Cell: a novel by Stephen King

Find in catalogI came across this book after having reread Orwell’s 1984, and having read for the first time Margaret Atwood’s Oryx and Crake trilogy this year.  I was looking for other novels dealing with (post)apocalyptic realities in a realistic/present way.  Although not nearly the same caliber of writing nor the same degree of societal critique, Cell is page-turner of a novel that explores the notion of an apocalypse in relation to everyday, modern technology.  Like King’s other books, the female characters are reduced to types and play secondary roles, and a palpable sexism is present throughout the work.  Those issues aside, however, I would recommend _Cell_ if you are looking for an engaging but not intellectually challenging read–for a long flight, a vacation, a rainy weekend.  I could very much imagine this novel being made into a film.  Like Mr. Mercedes, it seems like King writes his books already anticipating their adaptation into film, a characteristic which both increases popular interest in his works but also makes the endings a little too neatly wrapped up, in my opinion.  Still, I enjoyed Cell from start to finish, and it does dialogue with other apocalyptic literature in interesting ways.

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Mr. Mercedes by Stephen King

Find in catalogI hadn’t read a Stephen King novel since I was a teenager and came across my dad’s book collection in the den.  I had nightmares for weeks after reading _Pet Sematary_ at the age of 9 or 10, and read only two or three other King novels before moving onto other genres. I came across Mr. Mercedes on the Lucky Day shelf (one of my favorite features of the Eugene Public Library!).  I checked it out on a whim, started it that day, and couldn’t put it down until I’d finished it a few days later.  It’s not great literature by any means, but it’s gripping, visually graphic, and compels you to read more.

In particular, I appreciated the way King writes from multiple perspectives, in this case from both victims/heroes and victimizers/anti-heroes.  After finishing Mr. Mercedes, I immediately checked out and read Cell, another of his more recent novels, which I also enjoyed!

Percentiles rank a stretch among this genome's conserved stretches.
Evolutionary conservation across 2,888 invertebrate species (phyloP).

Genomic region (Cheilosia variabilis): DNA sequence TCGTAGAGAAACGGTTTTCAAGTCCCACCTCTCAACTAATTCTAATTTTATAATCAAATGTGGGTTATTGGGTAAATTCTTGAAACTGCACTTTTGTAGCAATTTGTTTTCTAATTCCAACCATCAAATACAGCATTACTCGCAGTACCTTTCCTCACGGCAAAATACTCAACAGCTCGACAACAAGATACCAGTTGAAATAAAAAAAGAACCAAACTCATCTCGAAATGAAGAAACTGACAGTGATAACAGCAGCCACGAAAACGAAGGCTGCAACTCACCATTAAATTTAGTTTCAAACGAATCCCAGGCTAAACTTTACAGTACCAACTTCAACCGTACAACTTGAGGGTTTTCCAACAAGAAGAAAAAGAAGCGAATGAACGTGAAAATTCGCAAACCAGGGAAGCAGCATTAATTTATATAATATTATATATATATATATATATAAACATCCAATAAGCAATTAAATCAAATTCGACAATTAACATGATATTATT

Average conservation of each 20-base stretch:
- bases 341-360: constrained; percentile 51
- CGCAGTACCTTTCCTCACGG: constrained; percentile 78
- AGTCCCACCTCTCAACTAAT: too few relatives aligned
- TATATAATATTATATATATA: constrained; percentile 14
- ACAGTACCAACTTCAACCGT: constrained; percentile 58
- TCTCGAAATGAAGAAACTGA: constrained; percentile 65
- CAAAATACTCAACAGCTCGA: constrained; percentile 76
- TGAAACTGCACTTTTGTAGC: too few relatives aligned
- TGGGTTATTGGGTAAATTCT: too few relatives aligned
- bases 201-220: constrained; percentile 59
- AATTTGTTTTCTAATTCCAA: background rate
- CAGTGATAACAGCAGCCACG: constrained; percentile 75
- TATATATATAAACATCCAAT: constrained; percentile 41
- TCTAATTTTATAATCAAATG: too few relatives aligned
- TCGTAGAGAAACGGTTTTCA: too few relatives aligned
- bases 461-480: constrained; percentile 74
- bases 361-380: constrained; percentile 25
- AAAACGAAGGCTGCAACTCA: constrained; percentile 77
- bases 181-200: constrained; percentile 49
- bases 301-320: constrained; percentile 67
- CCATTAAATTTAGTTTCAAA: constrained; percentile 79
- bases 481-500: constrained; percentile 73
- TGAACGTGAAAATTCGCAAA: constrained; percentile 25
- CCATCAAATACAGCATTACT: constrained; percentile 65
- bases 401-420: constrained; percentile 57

The Pearl That Broke Its Shell by Nadia Hashimi

Find in catalogBeautifully written and compelling story about a young girl under Taliban rule in Afghanistan who lives as a bacha posh – dressed and named as a boy in a family of girls – following her into adulthood as a woman with no rights, subject to arranged marriage at 13, abuse and denial of education or independence. Paralleling her story is the story of her ancestor subject to many of the same abuses and her long struggle to triumph over it all.  In the end our heroine also triumphs, at great cost. A view into an oppressive culture that ultimately fails in its attempt to dehumanize women who defy the odds to remain strong of mind and heart. Highly recommended.

Bingo Palace by Louise Erdrich

Bingo PalaceThis is much more meaningful when you have read the earlier books about this group of interconnected Indian families. In this book we learn that Lipsha, the failure, the boy of no character, is driven by love for Shawnee Ray, and that’s the cord that holds this story together. Even more than with Lipsha’s love for Shawnee Ray I grew to sympathize with his ties to his escape-artist father, Gerry. I found too many scenes contrived, not deriving from feeling, so I did not like this book as well as the earlier ones, but I think if you’ve read those it’s worthwhile to see how the characters and their relationships have developed. One of the earlier books showed a family tree of the characters and I think that would have helped.

Reviewed by Sara

My Brilliant Friend by Elena Ferrante

My Brilliant FriendBeautifully written and translated, this book reminded me of a good French film, deep on relationships and atmosphere and saturated with warmth and aliveness. Ferrante writes so sensually that I felt enveloped by the sounds, sights, and smells of Naples in the 1950s.

This story of the complex relationship between two girls, Elena and Lila, is told exclusively through Elena’s vivid memories of their early years together, from 6 to 16. The story ranges from tenements to shops and schools, from dolls to boys, and introduces a wide cast of characters from nine of the families in their poor neighborhood. In addition, it includes teachers, one of whom effectively challenges the mores of the time and place regarding education for girls. Fortunately, if you get lost as you read, as I sometimes did, there is an index of characters and their occupations to help you orient yourself.

Interestingly, Ferrante is thought to be a pseudonym for a male writer. I believe at least that the author’s name is a pseudonym. When you read the book, you will see that the author begins with a clever prologue, when Elena and Lila are 66. The prologue develops Elena’s motivation for writing this book. How odd it seems that a character with the same first name as the author is writing the book!

At the end of the book I felt a sense of pressure, as if I had been in a hermetically sealed environment. I think it was sealed by the denseness of the sensual experiences, coming one right after the other, by the singular point of view, and by the shrewd prologue, as if there is no author, only Elena telling us her story.